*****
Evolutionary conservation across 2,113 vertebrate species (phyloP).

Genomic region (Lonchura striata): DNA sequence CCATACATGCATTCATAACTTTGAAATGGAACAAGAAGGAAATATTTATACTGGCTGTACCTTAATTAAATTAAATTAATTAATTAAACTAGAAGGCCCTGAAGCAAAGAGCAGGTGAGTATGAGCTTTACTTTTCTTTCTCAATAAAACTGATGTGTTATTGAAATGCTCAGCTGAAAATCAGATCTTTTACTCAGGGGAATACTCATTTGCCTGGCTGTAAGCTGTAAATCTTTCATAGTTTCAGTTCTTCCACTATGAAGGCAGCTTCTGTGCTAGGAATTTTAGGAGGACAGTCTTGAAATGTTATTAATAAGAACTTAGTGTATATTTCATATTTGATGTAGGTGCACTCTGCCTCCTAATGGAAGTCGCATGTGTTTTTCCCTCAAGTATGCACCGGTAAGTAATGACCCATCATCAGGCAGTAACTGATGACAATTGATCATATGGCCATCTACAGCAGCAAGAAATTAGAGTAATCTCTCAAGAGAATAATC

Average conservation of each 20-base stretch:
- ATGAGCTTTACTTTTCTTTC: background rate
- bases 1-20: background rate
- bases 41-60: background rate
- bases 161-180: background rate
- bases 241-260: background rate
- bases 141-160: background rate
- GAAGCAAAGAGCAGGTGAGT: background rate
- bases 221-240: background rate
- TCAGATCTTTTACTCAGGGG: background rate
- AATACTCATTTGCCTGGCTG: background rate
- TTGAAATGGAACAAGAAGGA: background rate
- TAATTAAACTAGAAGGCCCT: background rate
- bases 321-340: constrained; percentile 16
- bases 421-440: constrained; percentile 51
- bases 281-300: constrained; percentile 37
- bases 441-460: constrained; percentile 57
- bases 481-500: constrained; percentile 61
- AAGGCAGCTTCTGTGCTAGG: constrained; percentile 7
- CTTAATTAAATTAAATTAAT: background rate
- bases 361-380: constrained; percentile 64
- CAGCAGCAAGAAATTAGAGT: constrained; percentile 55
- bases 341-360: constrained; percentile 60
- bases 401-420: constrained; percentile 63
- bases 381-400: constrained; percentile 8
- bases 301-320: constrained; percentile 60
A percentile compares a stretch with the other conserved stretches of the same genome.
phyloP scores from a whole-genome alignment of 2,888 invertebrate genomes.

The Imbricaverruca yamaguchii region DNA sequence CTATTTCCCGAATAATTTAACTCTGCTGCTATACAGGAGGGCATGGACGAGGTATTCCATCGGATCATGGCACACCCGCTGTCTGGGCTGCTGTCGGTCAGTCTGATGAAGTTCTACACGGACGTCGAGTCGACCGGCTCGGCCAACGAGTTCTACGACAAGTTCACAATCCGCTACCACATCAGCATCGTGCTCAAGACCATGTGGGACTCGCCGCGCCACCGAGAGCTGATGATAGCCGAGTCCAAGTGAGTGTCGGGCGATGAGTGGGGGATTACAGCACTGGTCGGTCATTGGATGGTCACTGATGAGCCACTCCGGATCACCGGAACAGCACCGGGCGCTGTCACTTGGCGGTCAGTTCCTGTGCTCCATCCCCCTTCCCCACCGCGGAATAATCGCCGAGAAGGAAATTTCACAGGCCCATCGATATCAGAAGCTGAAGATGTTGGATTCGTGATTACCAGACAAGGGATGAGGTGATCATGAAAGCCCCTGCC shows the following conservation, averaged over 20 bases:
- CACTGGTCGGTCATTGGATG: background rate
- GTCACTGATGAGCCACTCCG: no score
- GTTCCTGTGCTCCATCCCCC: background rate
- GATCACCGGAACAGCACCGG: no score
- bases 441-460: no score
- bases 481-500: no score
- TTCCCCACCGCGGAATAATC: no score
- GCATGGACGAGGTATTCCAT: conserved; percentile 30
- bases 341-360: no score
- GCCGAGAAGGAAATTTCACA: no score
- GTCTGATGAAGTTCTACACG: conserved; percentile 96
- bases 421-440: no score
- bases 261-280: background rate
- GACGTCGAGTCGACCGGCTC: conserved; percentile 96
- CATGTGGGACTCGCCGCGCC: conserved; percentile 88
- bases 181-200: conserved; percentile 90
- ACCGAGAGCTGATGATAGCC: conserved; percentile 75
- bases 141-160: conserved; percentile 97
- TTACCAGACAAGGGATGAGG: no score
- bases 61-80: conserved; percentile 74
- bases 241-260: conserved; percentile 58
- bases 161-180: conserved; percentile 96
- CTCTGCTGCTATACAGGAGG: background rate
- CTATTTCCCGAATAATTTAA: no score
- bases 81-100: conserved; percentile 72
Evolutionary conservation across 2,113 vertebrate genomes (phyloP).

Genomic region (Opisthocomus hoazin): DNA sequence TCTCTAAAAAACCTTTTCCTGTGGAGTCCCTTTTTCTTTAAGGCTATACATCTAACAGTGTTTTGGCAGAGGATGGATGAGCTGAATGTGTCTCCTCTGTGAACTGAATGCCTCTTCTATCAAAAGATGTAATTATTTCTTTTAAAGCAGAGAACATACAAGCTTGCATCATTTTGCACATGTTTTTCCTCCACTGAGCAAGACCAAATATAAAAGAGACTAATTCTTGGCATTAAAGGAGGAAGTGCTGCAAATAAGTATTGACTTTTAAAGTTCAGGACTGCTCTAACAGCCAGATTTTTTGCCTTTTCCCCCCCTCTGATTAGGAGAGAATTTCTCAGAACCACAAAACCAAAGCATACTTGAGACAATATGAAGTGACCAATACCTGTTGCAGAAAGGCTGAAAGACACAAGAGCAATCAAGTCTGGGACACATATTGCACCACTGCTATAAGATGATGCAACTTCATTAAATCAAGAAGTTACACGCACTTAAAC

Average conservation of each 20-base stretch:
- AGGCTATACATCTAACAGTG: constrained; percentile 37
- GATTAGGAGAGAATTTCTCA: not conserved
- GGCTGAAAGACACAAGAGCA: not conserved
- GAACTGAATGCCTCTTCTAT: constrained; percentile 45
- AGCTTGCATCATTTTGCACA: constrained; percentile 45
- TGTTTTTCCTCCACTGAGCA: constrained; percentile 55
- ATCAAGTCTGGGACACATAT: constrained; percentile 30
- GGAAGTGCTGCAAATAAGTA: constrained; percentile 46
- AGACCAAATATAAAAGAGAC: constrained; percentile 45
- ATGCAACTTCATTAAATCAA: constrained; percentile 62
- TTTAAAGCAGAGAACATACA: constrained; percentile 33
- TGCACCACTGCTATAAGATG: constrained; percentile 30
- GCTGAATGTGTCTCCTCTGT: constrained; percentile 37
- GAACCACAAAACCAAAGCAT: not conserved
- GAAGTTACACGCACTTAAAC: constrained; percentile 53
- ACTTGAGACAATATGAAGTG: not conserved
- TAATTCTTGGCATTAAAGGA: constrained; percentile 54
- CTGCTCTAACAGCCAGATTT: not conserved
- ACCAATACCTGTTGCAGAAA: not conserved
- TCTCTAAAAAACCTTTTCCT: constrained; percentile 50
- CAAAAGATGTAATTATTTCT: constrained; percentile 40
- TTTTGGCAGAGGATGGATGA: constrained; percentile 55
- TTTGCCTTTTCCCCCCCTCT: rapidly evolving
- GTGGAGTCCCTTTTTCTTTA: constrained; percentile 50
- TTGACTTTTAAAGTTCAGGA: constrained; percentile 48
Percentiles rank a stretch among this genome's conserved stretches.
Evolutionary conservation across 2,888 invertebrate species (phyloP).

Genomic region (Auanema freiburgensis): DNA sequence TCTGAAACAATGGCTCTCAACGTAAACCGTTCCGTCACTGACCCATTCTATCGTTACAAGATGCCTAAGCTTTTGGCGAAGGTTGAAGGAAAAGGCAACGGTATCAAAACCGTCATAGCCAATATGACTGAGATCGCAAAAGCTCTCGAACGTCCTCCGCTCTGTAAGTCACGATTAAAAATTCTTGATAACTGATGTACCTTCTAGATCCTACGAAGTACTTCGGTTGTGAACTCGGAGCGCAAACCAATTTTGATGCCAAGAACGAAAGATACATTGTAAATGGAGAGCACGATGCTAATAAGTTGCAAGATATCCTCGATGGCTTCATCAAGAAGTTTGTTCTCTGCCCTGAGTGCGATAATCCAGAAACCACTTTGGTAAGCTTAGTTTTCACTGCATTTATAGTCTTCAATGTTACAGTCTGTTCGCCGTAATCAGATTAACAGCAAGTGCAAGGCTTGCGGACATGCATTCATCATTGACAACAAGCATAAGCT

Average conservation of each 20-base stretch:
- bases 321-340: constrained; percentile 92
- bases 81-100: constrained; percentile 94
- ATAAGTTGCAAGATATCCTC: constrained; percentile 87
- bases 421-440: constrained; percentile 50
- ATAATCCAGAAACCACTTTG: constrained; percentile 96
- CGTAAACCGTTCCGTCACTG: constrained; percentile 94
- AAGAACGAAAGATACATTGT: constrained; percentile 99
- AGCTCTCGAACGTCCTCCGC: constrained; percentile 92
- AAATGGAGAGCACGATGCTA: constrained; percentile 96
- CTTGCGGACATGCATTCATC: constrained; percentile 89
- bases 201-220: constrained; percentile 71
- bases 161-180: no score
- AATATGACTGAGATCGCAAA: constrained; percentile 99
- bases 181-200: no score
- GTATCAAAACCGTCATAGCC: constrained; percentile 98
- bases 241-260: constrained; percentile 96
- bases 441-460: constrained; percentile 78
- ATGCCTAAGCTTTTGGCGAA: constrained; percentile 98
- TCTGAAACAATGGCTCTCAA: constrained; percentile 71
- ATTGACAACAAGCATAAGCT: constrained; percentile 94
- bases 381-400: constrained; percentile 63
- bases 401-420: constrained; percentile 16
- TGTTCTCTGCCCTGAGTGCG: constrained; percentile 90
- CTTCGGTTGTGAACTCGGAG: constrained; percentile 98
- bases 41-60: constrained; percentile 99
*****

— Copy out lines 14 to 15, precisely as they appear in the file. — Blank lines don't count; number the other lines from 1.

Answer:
- TTGAAATGGAACAAGAAGGA: background rate
- TAATTAAACTAGAAGGCCCT: background rate